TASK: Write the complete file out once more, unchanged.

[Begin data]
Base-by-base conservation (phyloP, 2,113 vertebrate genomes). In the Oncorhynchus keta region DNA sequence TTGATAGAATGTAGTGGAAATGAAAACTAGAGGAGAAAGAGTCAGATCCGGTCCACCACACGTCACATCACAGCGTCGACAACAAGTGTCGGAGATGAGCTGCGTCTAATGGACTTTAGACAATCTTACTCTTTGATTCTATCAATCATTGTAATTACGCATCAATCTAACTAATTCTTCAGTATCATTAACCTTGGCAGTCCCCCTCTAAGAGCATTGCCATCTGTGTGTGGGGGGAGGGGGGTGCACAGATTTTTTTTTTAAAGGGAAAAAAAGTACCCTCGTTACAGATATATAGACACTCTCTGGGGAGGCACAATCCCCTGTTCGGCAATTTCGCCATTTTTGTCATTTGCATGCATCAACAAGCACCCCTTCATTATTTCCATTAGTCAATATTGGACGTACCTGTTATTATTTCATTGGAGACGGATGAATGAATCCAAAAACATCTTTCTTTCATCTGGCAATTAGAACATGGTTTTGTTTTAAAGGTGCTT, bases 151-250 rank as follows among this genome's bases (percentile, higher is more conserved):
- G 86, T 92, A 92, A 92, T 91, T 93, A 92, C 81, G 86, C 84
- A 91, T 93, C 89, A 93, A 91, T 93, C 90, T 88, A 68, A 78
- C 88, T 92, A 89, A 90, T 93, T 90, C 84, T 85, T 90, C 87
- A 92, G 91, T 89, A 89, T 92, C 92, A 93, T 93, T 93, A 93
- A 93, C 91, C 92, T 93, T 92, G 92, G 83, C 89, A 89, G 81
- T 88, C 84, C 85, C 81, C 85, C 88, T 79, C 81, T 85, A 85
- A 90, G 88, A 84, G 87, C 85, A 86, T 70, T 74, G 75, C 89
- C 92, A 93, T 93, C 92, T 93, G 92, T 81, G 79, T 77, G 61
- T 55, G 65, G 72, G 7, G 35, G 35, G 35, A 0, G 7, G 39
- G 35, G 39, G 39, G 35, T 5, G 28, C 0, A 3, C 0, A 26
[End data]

Base-by-base conservation (phyloP, 2,113 vertebrate genomes). In the Oncorhynchus keta region DNA sequence TTGATAGAATGTAGTGGAAATGAAAACTAGAGGAGAAAGAGTCAGATCCGGTCCACCACACGTCACATCACAGCGTCGACAACAAGTGTCGGAGATGAGCTGCGTCTAATGGACTTTAGACAATCTTACTCTTTGATTCTATCAATCATTGTAATTACGCATCAATCTAACTAATTCTTCAGTATCATTAACCTTGGCAGTCCCCCTCTAAGAGCATTGCCATCTGTGTGTGGGGGGAGGGGGGTGCACAGATTTTTTTTTTAAAGGGAAAAAAAGTACCCTCGTTACAGATATATAGACACTCTCTGGGGAGGCACAATCCCCTGTTCGGCAATTTCGCCATTTTTGTCATTTGCATGCATCAACAAGCACCCCTTCATTATTTCCATTAGTCAATATTGGACGTACCTGTTATTATTTCATTGGAGACGGATGAATGAATCCAAAAACATCTTTCTTTCATCTGGCAATTAGAACATGGTTTTGTTTTAAAGGTGCTT, bases 151-250 rank as follows among this genome's bases (percentile, higher is more conserved):
- G 86, T 92, A 92, A 92, T 91, T 93, A 92, C 81, G 86, C 84
- A 91, T 93, C 89, A 93, A 91, T 93, C 90, T 88, A 68, A 78
- C 88, T 92, A 89, A 90, T 93, T 90, C 84, T 85, T 90, C 87
- A 92, G 91, T 89, A 89, T 92, C 92, A 93, T 93, T 93, A 93
- A 93, C 91, C 92, T 93, T 92, G 92, G 83, C 89, A 89, G 81
- T 88, C 84, C 85, C 81, C 85, C 88, T 79, C 81, T 85, A 85
- A 90, G 88, A 84, G 87, C 85, A 86, T 70, T 74, G 75, C 89
- C 92, A 93, T 93, C 92, T 93, G 92, T 81, G 79, T 77, G 61
- T 55, G 65, G 72, G 7, G 35, G 35, G 35, A 0, G 7, G 39
- G 35, G 39, G 39, G 35, T 5, G 28, C 0, A 3, C 0, A 26